Essay №9: “Down here, you’ll float too”
On Male Violence
“Hi Georgie,” it said.
George blinked and looked again. He could barely credit what he saw; it was like something from a made-up story, or a movie where you know the animals will talk and dance. If he had been ten years older, he would have not believed what he was seeing, but he ws not sixteen. He was six.
There was a clown in the stormdrain. — Stephen King, “It”
The wind whistled through the trees of your average suburban neighborhood. Every house looked and had the structure of a preschooler’s drawing of your average triangle and box house. The only diversity of color in the entire neighborhood was the color of the houses; and even then the houses were either white, red, grey and sometimes brick if they were feeling like taking a risk. Little boxes with larger obtuse triangles as roofs. Even though the crayon drawings of their children’s houses would be hung up on the fridge, parents always would chuckle at the “unsoundness” of the roof — equilateral triangles didn’t exist in ‘your average suburban neighborhood.’
Georgie’s mother was a stay at home-mom. “My job is being your Mom” she would say to Georgie when he would innocently ask, “why don’t you have a job like Daddy?” Her day was as routine as the rising and setting of the sun—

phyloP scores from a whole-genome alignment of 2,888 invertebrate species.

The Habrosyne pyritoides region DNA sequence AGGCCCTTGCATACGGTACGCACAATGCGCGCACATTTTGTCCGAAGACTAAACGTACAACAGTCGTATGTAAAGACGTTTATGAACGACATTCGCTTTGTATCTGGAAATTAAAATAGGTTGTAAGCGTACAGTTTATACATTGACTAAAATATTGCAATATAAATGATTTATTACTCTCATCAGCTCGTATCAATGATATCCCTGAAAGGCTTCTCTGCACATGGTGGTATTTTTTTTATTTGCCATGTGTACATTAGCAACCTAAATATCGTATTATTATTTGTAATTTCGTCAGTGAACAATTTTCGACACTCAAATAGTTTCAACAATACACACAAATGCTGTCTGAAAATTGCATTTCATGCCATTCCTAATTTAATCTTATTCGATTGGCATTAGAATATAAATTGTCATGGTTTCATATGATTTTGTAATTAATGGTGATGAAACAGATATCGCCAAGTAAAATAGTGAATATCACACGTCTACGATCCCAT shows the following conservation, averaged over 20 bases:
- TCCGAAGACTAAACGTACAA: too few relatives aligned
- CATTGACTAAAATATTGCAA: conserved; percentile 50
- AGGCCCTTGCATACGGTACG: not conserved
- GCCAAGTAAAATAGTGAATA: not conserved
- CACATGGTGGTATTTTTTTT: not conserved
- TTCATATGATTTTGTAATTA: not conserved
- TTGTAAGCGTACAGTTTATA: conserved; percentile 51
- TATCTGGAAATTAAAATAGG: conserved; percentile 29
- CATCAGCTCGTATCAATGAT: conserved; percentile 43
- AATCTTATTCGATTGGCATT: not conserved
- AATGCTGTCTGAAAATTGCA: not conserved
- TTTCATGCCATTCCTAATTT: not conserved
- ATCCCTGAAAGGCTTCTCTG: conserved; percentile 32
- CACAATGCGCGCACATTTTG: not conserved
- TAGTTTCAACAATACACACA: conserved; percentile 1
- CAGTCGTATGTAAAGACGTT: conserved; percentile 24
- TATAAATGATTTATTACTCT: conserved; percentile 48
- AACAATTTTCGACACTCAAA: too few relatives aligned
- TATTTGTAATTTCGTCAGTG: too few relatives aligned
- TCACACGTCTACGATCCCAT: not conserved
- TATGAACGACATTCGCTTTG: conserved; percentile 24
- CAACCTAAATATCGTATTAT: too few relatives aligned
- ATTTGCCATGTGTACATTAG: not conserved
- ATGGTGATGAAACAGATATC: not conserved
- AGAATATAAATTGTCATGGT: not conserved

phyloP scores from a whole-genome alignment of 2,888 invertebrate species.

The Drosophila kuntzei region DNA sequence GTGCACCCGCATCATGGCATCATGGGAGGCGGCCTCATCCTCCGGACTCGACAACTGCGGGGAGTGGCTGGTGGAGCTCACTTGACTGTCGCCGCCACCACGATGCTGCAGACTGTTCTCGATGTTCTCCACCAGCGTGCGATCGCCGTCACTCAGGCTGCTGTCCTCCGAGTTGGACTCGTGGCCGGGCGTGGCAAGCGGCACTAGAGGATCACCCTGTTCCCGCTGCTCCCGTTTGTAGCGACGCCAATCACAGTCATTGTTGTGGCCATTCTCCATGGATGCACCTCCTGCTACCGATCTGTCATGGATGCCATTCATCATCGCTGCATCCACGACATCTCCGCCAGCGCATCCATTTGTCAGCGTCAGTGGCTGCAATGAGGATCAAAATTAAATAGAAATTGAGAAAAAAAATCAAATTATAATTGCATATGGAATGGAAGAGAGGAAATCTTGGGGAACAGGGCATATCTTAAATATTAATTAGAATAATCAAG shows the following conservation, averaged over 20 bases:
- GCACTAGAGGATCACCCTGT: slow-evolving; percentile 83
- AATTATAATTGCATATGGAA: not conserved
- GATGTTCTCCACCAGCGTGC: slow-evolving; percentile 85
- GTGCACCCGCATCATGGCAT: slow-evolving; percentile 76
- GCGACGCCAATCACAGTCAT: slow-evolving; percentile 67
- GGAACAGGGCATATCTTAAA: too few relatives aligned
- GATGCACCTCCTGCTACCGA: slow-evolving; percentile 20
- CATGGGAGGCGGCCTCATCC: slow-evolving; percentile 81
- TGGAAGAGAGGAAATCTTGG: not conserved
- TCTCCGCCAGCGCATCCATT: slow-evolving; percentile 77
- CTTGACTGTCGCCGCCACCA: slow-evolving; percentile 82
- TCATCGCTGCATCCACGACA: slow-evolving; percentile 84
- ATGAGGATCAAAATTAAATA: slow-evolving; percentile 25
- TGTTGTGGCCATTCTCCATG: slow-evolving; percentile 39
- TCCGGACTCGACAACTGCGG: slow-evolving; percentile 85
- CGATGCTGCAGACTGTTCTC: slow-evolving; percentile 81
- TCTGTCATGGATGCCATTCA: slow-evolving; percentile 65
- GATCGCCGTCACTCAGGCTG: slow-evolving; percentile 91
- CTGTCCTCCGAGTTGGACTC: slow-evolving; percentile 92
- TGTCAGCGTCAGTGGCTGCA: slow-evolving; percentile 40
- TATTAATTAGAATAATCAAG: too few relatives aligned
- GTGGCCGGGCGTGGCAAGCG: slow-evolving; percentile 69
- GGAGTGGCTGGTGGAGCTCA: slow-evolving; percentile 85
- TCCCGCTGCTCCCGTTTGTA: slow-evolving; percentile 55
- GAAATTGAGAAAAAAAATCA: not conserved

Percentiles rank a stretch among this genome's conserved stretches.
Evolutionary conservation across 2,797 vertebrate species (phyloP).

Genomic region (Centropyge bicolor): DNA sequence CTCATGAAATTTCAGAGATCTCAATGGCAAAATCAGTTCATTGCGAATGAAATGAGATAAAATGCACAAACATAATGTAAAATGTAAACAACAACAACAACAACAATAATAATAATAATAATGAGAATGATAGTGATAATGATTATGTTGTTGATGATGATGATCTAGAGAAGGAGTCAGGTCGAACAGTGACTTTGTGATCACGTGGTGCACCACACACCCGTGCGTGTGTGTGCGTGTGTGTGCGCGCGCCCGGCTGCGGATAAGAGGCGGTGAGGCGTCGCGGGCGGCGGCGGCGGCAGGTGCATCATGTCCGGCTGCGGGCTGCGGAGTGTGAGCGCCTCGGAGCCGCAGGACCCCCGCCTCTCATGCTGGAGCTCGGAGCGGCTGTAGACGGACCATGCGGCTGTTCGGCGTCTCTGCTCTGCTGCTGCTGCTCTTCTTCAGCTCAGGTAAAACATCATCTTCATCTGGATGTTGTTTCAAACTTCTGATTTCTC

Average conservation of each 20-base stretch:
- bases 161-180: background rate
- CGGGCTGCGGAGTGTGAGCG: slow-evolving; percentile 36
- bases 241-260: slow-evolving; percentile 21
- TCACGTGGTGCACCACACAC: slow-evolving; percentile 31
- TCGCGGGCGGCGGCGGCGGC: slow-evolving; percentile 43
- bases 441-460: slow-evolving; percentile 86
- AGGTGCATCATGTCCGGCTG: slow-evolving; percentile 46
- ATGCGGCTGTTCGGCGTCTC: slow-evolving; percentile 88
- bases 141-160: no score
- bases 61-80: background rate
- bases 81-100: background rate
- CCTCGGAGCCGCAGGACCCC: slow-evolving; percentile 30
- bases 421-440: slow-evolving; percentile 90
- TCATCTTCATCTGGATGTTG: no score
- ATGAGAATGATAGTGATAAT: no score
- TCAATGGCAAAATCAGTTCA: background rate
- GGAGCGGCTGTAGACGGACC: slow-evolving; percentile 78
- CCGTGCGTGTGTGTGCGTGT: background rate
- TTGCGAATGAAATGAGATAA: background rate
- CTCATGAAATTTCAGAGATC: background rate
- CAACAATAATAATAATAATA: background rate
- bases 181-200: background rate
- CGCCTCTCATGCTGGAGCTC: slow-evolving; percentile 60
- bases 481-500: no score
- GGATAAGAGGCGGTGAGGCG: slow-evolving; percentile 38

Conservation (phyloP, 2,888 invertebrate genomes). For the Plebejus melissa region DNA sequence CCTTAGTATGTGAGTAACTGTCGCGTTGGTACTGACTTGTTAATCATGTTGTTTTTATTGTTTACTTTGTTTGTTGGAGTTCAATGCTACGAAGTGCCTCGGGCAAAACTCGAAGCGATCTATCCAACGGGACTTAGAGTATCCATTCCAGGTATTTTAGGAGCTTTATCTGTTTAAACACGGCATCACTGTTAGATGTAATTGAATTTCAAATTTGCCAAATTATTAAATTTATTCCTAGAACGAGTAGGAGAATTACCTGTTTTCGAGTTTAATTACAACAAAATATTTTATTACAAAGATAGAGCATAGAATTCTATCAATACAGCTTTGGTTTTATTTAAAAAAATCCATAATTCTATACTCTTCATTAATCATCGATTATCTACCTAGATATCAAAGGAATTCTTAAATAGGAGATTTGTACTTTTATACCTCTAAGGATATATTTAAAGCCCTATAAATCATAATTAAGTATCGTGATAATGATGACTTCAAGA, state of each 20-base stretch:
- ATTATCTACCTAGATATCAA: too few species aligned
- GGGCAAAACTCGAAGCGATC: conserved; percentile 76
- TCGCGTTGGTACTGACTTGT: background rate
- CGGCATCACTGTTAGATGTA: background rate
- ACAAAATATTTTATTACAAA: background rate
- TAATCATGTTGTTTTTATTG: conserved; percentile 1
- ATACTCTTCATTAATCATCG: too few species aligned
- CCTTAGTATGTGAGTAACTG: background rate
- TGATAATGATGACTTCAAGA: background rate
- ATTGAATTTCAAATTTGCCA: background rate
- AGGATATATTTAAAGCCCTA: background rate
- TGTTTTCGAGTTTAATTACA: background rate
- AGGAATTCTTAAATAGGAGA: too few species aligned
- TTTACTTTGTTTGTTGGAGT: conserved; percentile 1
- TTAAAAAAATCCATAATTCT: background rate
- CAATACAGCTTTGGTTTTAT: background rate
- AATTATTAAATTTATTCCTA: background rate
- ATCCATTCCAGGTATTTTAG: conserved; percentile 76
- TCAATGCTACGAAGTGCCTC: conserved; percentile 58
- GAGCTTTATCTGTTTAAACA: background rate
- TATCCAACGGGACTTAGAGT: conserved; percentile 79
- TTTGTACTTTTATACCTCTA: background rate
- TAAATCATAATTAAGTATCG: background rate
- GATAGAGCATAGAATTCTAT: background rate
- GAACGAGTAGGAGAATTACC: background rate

7:00am: Wake up;
7:15am: Let the Golden Retriever Spencer out;
7:30am: Wake Georgie up for school;
7:35am: Feed Georgie Cheerios with Whole Milk;
8:00am: Drive Georgie to school;
8:15am: Fill the day with ‘keep busy tasks;’
3:oopm: Pick up Georgie;
5:30pm: Feed Spencer and let him out to play in the gated backyard;
6:00pm: Cook dinner for the family;
7:00pm: Clean up dinner, while Dad watched the “game;”
8:00pm: Put Georgie to bed;
9:00pm: Let Spencer out one last time;
9:15pm: Go to bed.
This schedule would be repeated consistently, every day, long after this short tale. Georgie’s Dad, who was always talking about THE “Game” — as if it was extra innings in Game 7 of the World Series, bases loaded, full count and 2 outs — , was the type of man who would come home with a new wrinkle in his brow and immediately crack a cold one open. Budweiser was always the first item on the top of every shopping list every week, followed by red meat and avocados.